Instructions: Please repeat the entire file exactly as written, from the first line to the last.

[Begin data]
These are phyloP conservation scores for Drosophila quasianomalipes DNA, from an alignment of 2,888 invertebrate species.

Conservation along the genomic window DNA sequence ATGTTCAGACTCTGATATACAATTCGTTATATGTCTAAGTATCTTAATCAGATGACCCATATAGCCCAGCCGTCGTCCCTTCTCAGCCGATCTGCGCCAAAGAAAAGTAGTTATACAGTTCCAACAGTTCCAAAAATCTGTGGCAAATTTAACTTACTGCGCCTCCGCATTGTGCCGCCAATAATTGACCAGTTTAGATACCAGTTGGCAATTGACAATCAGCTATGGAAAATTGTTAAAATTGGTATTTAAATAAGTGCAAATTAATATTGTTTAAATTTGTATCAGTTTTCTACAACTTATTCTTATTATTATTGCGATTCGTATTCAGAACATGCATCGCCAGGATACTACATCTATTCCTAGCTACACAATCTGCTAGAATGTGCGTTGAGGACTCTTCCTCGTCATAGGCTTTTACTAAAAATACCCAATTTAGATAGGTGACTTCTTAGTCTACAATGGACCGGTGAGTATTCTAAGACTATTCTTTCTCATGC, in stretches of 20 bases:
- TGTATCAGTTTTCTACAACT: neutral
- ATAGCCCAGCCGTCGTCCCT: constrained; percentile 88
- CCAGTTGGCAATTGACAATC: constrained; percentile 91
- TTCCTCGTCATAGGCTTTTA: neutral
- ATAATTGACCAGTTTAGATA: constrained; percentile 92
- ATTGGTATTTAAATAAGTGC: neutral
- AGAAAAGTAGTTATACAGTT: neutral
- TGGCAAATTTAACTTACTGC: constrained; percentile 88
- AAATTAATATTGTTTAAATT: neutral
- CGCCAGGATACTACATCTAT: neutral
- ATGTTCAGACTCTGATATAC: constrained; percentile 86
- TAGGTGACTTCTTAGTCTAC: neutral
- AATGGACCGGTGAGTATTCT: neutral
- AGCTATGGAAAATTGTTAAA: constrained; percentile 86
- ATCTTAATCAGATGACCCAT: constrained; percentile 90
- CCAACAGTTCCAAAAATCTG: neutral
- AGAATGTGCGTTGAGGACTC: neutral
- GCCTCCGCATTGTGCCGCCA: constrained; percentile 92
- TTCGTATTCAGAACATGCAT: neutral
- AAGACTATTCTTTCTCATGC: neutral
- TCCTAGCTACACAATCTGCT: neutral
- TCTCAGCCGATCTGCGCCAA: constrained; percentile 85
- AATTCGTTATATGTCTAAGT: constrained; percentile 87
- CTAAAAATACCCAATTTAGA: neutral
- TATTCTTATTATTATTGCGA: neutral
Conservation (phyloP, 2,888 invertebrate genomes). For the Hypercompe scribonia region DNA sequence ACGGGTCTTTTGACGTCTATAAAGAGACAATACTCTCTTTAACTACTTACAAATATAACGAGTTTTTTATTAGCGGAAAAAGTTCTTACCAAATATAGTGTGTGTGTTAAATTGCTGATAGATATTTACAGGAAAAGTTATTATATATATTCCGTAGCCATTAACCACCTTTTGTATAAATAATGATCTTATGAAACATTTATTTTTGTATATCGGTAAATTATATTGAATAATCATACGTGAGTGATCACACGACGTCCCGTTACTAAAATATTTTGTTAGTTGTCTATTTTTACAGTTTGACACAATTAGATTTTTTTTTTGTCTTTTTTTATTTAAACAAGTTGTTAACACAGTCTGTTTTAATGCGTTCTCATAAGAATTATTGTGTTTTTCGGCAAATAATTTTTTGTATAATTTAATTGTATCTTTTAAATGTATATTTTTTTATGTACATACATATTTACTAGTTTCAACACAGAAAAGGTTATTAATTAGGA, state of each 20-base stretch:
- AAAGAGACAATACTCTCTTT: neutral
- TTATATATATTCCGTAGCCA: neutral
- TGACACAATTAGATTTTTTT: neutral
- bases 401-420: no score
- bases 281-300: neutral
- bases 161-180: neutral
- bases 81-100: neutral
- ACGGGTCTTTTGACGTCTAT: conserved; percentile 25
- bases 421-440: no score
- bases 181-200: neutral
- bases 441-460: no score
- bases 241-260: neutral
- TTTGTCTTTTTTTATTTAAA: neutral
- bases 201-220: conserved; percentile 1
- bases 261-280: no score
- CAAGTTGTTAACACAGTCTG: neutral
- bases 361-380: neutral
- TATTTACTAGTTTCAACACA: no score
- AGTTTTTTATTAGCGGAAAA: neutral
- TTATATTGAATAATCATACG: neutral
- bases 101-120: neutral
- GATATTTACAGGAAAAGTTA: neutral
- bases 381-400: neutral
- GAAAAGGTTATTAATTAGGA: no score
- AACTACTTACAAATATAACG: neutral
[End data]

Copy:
These are phyloP conservation scores for Drosophila quasianomalipes DNA, from an alignment of 2,888 invertebrate species.

Conservation along the genomic window DNA sequence ATGTTCAGACTCTGATATACAATTCGTTATATGTCTAAGTATCTTAATCAGATGACCCATATAGCCCAGCCGTCGTCCCTTCTCAGCCGATCTGCGCCAAAGAAAAGTAGTTATACAGTTCCAACAGTTCCAAAAATCTGTGGCAAATTTAACTTACTGCGCCTCCGCATTGTGCCGCCAATAATTGACCAGTTTAGATACCAGTTGGCAATTGACAATCAGCTATGGAAAATTGTTAAAATTGGTATTTAAATAAGTGCAAATTAATATTGTTTAAATTTGTATCAGTTTTCTACAACTTATTCTTATTATTATTGCGATTCGTATTCAGAACATGCATCGCCAGGATACTACATCTATTCCTAGCTACACAATCTGCTAGAATGTGCGTTGAGGACTCTTCCTCGTCATAGGCTTTTACTAAAAATACCCAATTTAGATAGGTGACTTCTTAGTCTACAATGGACCGGTGAGTATTCTAAGACTATTCTTTCTCATGC, in stretches of 20 bases:
- TGTATCAGTTTTCTACAACT: neutral
- ATAGCCCAGCCGTCGTCCCT: constrained; percentile 88
- CCAGTTGGCAATTGACAATC: constrained; percentile 91
- TTCCTCGTCATAGGCTTTTA: neutral
- ATAATTGACCAGTTTAGATA: constrained; percentile 92
- ATTGGTATTTAAATAAGTGC: neutral
- AGAAAAGTAGTTATACAGTT: neutral
- TGGCAAATTTAACTTACTGC: constrained; percentile 88
- AAATTAATATTGTTTAAATT: neutral
- CGCCAGGATACTACATCTAT: neutral
- ATGTTCAGACTCTGATATAC: constrained; percentile 86
- TAGGTGACTTCTTAGTCTAC: neutral
- AATGGACCGGTGAGTATTCT: neutral
- AGCTATGGAAAATTGTTAAA: constrained; percentile 86
- ATCTTAATCAGATGACCCAT: constrained; percentile 90
- CCAACAGTTCCAAAAATCTG: neutral
- AGAATGTGCGTTGAGGACTC: neutral
- GCCTCCGCATTGTGCCGCCA: constrained; percentile 92
- TTCGTATTCAGAACATGCAT: neutral
- AAGACTATTCTTTCTCATGC: neutral
- TCCTAGCTACACAATCTGCT: neutral
- TCTCAGCCGATCTGCGCCAA: constrained; percentile 85
- AATTCGTTATATGTCTAAGT: constrained; percentile 87
- CTAAAAATACCCAATTTAGA: neutral
- TATTCTTATTATTATTGCGA: neutral
Conservation (phyloP, 2,888 invertebrate genomes). For the Hypercompe scribonia region DNA sequence ACGGGTCTTTTGACGTCTATAAAGAGACAATACTCTCTTTAACTACTTACAAATATAACGAGTTTTTTATTAGCGGAAAAAGTTCTTACCAAATATAGTGTGTGTGTTAAATTGCTGATAGATATTTACAGGAAAAGTTATTATATATATTCCGTAGCCATTAACCACCTTTTGTATAAATAATGATCTTATGAAACATTTATTTTTGTATATCGGTAAATTATATTGAATAATCATACGTGAGTGATCACACGACGTCCCGTTACTAAAATATTTTGTTAGTTGTCTATTTTTACAGTTTGACACAATTAGATTTTTTTTTTGTCTTTTTTTATTTAAACAAGTTGTTAACACAGTCTGTTTTAATGCGTTCTCATAAGAATTATTGTGTTTTTCGGCAAATAATTTTTTGTATAATTTAATTGTATCTTTTAAATGTATATTTTTTTATGTACATACATATTTACTAGTTTCAACACAGAAAAGGTTATTAATTAGGA, state of each 20-base stretch:
- AAAGAGACAATACTCTCTTT: neutral
- TTATATATATTCCGTAGCCA: neutral
- TGACACAATTAGATTTTTTT: neutral
- bases 401-420: no score
- bases 281-300: neutral
- bases 161-180: neutral
- bases 81-100: neutral
- ACGGGTCTTTTGACGTCTAT: conserved; percentile 25
- bases 421-440: no score
- bases 181-200: neutral
- bases 441-460: no score
- bases 241-260: neutral
- TTTGTCTTTTTTTATTTAAA: neutral
- bases 201-220: conserved; percentile 1
- bases 261-280: no score
- CAAGTTGTTAACACAGTCTG: neutral
- bases 361-380: neutral
- TATTTACTAGTTTCAACACA: no score
- AGTTTTTTATTAGCGGAAAA: neutral
- TTATATTGAATAATCATACG: neutral
- bases 101-120: neutral
- GATATTTACAGGAAAAGTTA: neutral
- bases 381-400: neutral
- GAAAAGGTTATTAATTAGGA: no score
- AACTACTTACAAATATAACG: neutral